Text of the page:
Interview with Dawn Rasmussen

August 13, 2019

How did you become a writer?


I never thought of myself as a writer, but the more I reflect on the subject, the more I realize that I have always been one. There came a time in my life when I felt the need for a creative outlet, and after testing my hand at a few different things, I recognized a natural affinity with the written word. I love to read, but after my graduate courses, I couldn’t force myself to read another book for a year, solid. This is when I began to write in true earnest, and I’ve never stopped.

 

What inspires you to write?


I write stories that please and calm my soul. It is the Litmus test I use for everything in life. I feel that if it pleases me, it will likely do the same for my target audience. There is such satisfaction in articulating the exact thing you want to say, wrested from your deepest reserves. There is also immense pleasure in writing absurdly, in enjoying the foibles of human nature. I write because I can’t help myself. I write because it would be impossible for me to do otherwise.

 

How do you develop your plot and characters?


My plot and character developments occur through many stages involving various plot boards, criss-crossed motivational charts for all of my characters, timelines detailing the plots and subplots. My process requires many big foam boards. I also believe in the magic of discovery writing, because characters evolve as they go through developmental arcs, and often times they want to do something entirely unplanned. These are magical moments that must be heeded with awe and respect.

 

Could you share some of your challenges as a writer?

 

I have come to find that my challenges as a writer are mostly overcome by work. Doing more research, or participating in critique groups, or workshopping at a writers’ conference, whenever I am able. I have two writer groups that I attend regularly. One is a critique group through a local league, and another is an informal group that gets together to work, strategize, brainstorm, etc. The mantra of Goethe readily applies: Only engage, and then the mind grows heated. Begin, and the work will be completed.
 

Tell me about your protagonist. What's your favorite trait and/or weakness?

 

My protagonist, Camden Slade, was so much fun to write! She is clever, bold, and a touch crazy. The logic of her high intelligence is shaded through the not-so-rosy lens of the brokenhearted. She makes wild plans and follows through, with the mistaken assumption that she has carefully evaluated all consequences. My favorite aspect of Camden’s personality is her use of math/quantum physics/etc. to perform deep introspective analysis. A good deal of her character arc occurs here. I love characters that make a big mess while figuring themselves out, and Camden delivers a hefty dose of it!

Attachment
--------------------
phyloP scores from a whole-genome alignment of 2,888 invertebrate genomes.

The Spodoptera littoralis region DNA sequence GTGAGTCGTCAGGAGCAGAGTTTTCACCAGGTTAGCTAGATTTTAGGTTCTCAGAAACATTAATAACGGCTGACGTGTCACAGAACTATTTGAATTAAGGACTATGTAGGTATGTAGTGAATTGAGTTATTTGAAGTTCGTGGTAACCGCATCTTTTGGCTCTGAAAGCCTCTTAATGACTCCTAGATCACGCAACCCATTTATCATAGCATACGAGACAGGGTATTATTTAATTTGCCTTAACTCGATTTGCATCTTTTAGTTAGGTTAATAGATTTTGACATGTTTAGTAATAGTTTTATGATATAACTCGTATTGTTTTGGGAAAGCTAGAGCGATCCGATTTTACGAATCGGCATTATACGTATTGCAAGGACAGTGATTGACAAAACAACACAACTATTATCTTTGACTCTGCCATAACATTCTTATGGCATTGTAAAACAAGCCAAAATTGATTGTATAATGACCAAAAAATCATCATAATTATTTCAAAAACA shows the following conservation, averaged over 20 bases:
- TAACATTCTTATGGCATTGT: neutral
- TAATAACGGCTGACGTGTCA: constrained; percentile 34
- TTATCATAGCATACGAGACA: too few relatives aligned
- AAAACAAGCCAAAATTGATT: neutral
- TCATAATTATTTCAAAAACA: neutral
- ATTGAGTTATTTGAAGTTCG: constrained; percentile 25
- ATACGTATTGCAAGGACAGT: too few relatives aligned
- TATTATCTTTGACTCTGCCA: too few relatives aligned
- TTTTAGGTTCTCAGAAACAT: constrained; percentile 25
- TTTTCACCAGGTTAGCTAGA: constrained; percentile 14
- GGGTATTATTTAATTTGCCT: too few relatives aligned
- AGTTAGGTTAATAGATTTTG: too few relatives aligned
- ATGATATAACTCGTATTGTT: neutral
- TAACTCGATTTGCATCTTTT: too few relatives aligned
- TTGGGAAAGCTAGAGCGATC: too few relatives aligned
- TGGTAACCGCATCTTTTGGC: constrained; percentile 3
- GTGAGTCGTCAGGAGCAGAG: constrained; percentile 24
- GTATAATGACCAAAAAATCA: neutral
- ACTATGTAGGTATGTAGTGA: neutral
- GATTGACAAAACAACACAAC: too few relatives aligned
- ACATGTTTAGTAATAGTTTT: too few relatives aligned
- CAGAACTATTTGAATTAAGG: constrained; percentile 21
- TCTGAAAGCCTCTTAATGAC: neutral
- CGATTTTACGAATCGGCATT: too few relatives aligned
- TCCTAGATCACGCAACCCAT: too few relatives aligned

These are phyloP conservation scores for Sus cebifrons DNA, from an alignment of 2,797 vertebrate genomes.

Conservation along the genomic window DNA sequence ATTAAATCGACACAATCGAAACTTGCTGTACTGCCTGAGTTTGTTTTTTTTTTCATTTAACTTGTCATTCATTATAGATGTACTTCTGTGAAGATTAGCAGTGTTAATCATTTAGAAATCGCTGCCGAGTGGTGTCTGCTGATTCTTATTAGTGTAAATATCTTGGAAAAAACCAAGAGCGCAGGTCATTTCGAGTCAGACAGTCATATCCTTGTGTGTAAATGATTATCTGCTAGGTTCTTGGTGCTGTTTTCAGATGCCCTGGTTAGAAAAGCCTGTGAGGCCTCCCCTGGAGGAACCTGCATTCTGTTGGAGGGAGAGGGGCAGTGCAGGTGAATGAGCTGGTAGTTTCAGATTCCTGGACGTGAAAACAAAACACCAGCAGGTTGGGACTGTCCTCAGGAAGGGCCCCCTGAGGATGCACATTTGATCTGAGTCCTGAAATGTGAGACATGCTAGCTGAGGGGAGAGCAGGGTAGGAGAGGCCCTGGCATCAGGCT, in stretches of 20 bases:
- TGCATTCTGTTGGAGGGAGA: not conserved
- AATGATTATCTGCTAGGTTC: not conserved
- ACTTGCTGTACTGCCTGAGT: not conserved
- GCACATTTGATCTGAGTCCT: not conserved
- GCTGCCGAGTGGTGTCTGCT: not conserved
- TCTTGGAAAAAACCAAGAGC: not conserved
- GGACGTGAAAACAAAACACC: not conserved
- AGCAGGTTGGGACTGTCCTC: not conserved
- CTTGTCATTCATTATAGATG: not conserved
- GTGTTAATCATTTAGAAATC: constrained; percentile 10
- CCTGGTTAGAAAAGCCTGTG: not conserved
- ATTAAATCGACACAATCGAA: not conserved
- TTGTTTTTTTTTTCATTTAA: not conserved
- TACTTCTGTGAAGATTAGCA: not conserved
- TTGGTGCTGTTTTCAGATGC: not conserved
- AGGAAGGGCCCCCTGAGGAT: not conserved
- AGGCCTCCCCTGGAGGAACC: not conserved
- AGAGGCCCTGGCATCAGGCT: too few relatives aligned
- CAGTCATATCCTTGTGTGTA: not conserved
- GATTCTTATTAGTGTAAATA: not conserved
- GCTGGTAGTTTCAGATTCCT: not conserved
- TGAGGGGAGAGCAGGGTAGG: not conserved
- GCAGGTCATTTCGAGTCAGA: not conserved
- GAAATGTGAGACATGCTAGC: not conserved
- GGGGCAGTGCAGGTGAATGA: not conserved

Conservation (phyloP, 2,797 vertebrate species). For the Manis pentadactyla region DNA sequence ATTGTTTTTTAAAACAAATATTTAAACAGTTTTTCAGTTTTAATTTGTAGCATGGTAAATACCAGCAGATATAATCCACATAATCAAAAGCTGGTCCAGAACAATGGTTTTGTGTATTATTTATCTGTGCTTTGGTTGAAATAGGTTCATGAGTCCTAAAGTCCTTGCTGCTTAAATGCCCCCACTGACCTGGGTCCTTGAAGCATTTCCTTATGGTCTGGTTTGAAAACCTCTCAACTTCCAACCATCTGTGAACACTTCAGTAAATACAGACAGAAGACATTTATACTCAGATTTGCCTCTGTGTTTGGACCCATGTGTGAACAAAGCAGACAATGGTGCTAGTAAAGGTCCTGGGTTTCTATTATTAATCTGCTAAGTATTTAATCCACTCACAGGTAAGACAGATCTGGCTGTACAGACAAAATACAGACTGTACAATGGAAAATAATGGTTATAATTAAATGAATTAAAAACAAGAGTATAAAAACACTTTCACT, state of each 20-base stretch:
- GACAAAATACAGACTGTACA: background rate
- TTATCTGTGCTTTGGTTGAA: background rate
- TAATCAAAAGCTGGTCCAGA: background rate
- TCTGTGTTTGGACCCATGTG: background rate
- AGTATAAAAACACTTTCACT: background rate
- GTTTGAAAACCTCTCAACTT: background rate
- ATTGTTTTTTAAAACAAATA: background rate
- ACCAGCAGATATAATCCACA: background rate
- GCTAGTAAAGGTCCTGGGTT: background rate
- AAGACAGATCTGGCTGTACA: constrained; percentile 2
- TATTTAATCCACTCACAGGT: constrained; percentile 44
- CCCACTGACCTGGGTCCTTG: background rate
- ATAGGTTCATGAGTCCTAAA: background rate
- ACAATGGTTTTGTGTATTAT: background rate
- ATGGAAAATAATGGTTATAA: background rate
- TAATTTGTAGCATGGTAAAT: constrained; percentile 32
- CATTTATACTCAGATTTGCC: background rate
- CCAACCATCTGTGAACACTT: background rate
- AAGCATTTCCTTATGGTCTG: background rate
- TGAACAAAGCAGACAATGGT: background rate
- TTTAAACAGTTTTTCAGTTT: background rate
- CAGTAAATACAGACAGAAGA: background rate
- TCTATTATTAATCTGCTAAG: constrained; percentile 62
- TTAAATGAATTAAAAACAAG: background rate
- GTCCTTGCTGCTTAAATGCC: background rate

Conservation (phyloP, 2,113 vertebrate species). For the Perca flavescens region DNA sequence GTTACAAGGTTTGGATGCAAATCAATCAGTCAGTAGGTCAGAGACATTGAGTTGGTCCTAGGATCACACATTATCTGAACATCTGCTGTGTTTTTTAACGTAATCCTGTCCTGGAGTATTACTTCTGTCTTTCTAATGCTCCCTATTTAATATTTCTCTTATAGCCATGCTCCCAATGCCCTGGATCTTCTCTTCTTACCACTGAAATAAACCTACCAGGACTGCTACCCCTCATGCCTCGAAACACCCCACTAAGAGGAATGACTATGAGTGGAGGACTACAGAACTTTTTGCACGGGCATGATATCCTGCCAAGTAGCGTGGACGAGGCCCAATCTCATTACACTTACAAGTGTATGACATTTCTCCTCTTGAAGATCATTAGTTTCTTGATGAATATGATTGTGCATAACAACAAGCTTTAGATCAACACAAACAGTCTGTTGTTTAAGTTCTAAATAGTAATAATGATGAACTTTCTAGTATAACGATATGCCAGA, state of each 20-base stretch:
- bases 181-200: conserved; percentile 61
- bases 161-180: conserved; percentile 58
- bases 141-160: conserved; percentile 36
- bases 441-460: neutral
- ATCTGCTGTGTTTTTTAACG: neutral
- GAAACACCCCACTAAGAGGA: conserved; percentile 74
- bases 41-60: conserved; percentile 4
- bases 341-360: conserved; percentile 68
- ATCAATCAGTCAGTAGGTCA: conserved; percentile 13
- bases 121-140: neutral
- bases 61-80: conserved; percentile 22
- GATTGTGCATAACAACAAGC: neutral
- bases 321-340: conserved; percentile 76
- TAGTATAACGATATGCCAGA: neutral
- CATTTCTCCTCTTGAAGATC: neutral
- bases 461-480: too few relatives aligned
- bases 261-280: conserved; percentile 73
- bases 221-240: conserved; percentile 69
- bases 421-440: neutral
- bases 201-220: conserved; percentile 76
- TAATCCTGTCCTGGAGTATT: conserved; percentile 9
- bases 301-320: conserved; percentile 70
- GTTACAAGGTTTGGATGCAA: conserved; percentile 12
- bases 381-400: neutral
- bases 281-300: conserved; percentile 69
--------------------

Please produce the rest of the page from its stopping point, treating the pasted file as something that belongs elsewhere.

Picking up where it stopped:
How does your antagonist create conflict?

 

My primary antagonist, Jack Sutton, doesn’t really know he’s under attack. His disappearance, followed by a sighting of him, is the underlying plot driver. Camden doesn’t know why he disappeared, and in fear of spooking him again, she arranges things in such a way as to put Jack in dire need of Camden’s help, thus enabling her to discover what went wrong. Jack creates conflict without being aware of it, which adds a layer of interest to what he might do when he finally twigs the situation.

 

Do you have a routine you follow when writing?

 

I write every day, even if it only means sitting and thinking for an hour to produce a single paragraph, or writing an entire scene. I try to follow the advice of the great Ernest Hemingway, when he advises us to “Write one true thing, everyday.” This keeps my work grounded, and imbues a touch of reality into what could easily become rather outrageous fiction.

 

If you could go back in time and give yourself advice, what would it be?

 

I would believe in myself at a level bordering on the ridiculous. I would not be afraid to break the rules, so long as I did it well. I would not be afraid to ask for what I really wanted, and I would also tell myself to plot, plot, plot! Good writing can never cover for a weak plotline.

 

Do you have any advice for aspiring writers?

 

Never stop improving your craft. Don’t wait for inspiration; it comes while you’re working. Read anything and everything that feeds your soul, and forget about everything else. Those are the things that will hone your voice. And most importantly, don’t forget to live. Get outside, get some fresh air, get the blood pumping, and your spark of inspiration will bloom.

 

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